Stressful situations typically provoke the release of catecholamines (e.g., epinephrine and norepinephrine) that induce lipolysis partly by activating hormone-sensitive lipase. However, elevated insulin has been shown to inhibit this activation, meaning that insulin appears to outweigh (no pun intended) the effects of catecholamines when it comes to releasing stored fat. Perhaps this is why some people seem to lose weight when under stress while others gain; maybe those among us who tend toward hyperinsulinemia are the ones who gain weight from merely looking at cupcakes. 

The tired old advice to “eat less, move more” might work for some, at least temporarily, but as a long-term strategy, it’s been known to backfire big time. Dieting for fat loss—particularly if it’s approached through drastic caloric restriction combined with overzealous exercise—is known to induce a decline in metabolic rate. This may be a kind of protective mode the body engages in order to prevent breakdown of critical muscle mass and other vital tissue. Researchers have called this “famine response hypothyroidism,” and it may be why a demanding and disciplined approach to fat loss that worked at one time eventually stops working even when an individual continues to adhere to their previously successful regimen. (It’s also the likely explanation for why most contestants from the TV show The Biggest Loser regained their lost weight, and some gained even more.)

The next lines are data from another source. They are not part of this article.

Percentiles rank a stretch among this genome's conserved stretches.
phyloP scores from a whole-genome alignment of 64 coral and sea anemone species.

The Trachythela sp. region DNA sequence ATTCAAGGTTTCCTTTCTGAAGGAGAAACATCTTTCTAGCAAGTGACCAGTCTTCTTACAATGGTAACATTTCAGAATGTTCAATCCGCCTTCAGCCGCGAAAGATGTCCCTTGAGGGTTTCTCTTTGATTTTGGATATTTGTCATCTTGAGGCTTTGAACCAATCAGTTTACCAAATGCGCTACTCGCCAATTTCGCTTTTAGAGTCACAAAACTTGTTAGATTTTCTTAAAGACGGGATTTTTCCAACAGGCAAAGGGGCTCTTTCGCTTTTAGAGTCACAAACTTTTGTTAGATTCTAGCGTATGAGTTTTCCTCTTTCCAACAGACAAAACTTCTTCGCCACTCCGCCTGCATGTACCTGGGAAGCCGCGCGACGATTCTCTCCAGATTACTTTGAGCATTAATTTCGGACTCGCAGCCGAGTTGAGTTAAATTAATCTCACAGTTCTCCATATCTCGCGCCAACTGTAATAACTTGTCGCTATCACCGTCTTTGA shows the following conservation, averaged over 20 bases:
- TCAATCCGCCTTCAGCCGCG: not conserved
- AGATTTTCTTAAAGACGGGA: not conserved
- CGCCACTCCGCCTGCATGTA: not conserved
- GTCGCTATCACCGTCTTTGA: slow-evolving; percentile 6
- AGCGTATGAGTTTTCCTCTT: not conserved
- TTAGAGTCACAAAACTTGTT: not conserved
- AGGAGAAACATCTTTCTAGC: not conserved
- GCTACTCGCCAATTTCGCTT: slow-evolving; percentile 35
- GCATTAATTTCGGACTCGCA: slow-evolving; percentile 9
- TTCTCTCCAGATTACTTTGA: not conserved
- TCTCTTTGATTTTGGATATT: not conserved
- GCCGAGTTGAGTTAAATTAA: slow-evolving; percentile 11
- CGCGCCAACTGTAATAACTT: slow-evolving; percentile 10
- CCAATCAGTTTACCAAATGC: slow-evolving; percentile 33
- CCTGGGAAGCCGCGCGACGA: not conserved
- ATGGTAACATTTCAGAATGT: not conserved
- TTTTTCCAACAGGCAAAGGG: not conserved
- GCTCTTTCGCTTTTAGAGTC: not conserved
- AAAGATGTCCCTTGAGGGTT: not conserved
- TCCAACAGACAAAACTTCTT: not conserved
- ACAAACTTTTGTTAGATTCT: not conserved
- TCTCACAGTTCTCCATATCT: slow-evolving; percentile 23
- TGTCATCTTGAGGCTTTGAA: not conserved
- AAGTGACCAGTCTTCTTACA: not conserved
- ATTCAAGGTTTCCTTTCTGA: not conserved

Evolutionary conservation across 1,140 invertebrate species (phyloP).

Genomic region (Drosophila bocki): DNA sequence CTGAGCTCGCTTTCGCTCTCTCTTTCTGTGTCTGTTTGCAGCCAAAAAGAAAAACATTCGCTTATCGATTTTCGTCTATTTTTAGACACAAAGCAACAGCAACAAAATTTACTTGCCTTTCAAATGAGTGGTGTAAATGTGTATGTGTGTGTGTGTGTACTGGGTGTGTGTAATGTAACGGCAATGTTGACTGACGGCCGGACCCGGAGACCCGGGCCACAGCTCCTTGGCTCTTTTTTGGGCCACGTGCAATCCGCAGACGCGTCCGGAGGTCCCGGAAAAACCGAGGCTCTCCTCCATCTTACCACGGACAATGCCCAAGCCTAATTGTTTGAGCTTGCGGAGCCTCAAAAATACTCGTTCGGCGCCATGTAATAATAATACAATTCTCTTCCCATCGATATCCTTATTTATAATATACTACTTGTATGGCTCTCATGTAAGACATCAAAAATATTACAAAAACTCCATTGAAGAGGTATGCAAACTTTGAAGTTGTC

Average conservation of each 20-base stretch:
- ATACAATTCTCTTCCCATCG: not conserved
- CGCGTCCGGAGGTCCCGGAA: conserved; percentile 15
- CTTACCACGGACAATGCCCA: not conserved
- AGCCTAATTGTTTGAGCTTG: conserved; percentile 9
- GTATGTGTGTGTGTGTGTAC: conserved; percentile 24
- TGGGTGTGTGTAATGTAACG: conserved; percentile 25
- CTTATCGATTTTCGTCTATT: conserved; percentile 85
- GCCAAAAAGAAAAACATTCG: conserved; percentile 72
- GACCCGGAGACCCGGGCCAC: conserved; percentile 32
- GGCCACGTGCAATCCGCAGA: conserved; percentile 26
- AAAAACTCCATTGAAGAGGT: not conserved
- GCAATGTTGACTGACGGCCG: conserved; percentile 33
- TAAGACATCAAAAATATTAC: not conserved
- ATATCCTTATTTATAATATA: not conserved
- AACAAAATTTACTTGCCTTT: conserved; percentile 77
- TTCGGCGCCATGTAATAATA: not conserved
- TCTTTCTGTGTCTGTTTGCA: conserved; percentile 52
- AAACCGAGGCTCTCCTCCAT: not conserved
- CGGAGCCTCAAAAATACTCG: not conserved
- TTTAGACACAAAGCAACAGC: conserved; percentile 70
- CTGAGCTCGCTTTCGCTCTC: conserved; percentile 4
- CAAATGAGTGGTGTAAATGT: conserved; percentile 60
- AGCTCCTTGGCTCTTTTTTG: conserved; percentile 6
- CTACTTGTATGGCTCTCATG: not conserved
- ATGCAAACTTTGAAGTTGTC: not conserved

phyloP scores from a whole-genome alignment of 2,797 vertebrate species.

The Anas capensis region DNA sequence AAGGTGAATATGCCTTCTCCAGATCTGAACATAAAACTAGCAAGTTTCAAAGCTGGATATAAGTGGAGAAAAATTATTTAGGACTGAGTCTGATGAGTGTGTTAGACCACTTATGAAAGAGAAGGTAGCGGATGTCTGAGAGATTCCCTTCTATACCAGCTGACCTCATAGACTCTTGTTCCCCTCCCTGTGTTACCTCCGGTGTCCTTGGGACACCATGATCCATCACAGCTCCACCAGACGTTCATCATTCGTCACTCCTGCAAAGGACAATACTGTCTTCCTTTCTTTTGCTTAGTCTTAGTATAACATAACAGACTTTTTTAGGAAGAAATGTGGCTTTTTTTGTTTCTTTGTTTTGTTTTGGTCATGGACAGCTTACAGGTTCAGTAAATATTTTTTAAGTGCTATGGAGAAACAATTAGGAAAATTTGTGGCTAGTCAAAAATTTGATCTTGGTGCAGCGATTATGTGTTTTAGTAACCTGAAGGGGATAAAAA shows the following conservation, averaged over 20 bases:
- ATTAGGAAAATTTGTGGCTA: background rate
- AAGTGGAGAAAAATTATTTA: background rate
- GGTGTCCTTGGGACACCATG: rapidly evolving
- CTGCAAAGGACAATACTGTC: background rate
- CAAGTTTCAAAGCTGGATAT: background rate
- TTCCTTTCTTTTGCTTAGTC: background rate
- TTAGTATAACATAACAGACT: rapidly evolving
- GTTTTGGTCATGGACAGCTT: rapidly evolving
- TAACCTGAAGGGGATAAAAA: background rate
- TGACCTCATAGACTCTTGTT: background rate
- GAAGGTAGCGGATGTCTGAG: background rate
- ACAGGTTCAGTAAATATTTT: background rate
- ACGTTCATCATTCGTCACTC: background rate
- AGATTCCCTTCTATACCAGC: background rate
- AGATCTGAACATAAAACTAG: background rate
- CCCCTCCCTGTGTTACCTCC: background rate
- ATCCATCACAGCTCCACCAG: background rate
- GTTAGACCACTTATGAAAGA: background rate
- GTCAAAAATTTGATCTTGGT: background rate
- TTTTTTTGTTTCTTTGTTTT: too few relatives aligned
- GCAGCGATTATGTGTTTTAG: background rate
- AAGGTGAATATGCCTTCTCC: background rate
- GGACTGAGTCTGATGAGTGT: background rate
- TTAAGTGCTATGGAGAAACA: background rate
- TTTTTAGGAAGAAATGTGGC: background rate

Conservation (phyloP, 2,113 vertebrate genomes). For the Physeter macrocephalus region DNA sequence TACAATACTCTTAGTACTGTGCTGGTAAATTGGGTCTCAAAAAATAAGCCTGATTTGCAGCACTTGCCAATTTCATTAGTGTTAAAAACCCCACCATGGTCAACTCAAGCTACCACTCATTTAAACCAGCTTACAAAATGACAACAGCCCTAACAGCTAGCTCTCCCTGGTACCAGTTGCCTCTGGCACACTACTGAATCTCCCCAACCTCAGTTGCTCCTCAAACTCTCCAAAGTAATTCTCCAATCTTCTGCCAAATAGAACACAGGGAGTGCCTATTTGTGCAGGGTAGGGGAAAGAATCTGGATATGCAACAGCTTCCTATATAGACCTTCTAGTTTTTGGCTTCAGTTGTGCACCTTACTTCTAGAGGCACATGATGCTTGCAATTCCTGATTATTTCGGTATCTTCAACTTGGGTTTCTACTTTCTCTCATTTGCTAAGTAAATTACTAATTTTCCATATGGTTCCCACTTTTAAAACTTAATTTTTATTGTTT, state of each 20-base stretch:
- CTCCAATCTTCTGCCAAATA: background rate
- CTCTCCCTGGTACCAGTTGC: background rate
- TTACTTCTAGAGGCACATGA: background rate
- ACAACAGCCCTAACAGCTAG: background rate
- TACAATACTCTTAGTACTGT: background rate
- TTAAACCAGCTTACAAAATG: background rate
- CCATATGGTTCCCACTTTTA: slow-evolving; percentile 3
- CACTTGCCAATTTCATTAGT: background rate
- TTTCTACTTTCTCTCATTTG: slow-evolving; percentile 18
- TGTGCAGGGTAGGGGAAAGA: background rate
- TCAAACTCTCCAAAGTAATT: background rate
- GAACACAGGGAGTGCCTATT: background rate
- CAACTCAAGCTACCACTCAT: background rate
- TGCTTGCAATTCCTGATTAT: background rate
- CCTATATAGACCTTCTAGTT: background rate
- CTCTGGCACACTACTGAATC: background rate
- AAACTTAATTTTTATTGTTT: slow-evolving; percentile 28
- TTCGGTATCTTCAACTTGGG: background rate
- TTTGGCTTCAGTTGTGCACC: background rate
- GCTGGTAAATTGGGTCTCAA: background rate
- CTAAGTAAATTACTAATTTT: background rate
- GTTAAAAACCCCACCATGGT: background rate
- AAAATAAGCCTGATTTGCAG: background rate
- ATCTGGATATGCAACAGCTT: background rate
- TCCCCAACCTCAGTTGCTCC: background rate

Even under a more reasoned and gentle approach to fat loss, it’s not uncommon for some degree of metabolic slowdown to occur. However, a 2018 study from Harvard University and Boston Children’s Hospital showed that low carbohydrate diets may have a slight edge here. Researchers found that compared to subjects on a diet high in carbohydrate, those on a low carb diet nearly equal in protein had a significantly greater increase in total energy expenditure.

Maintaining metabolic rate or even slightly increasing it might be the key to sustaining a weight loss over the long term. Anything that can help make this easier should be given serious consideration. As difficult as it is to lose body fat initially, maintaining that loss over the course of years and even decades is usually an even bigger challenge, particularly when, as the Swedish study showed, our own adipose cells are working against us. Beyond the potential effects of a diet lower in carbs, there may also be a role for thermogenic herbs and other compounds in facilitating weight loss and maintenance, such as garcinia cambogia, conjugated linoleic acid (CLA), and green tea extract.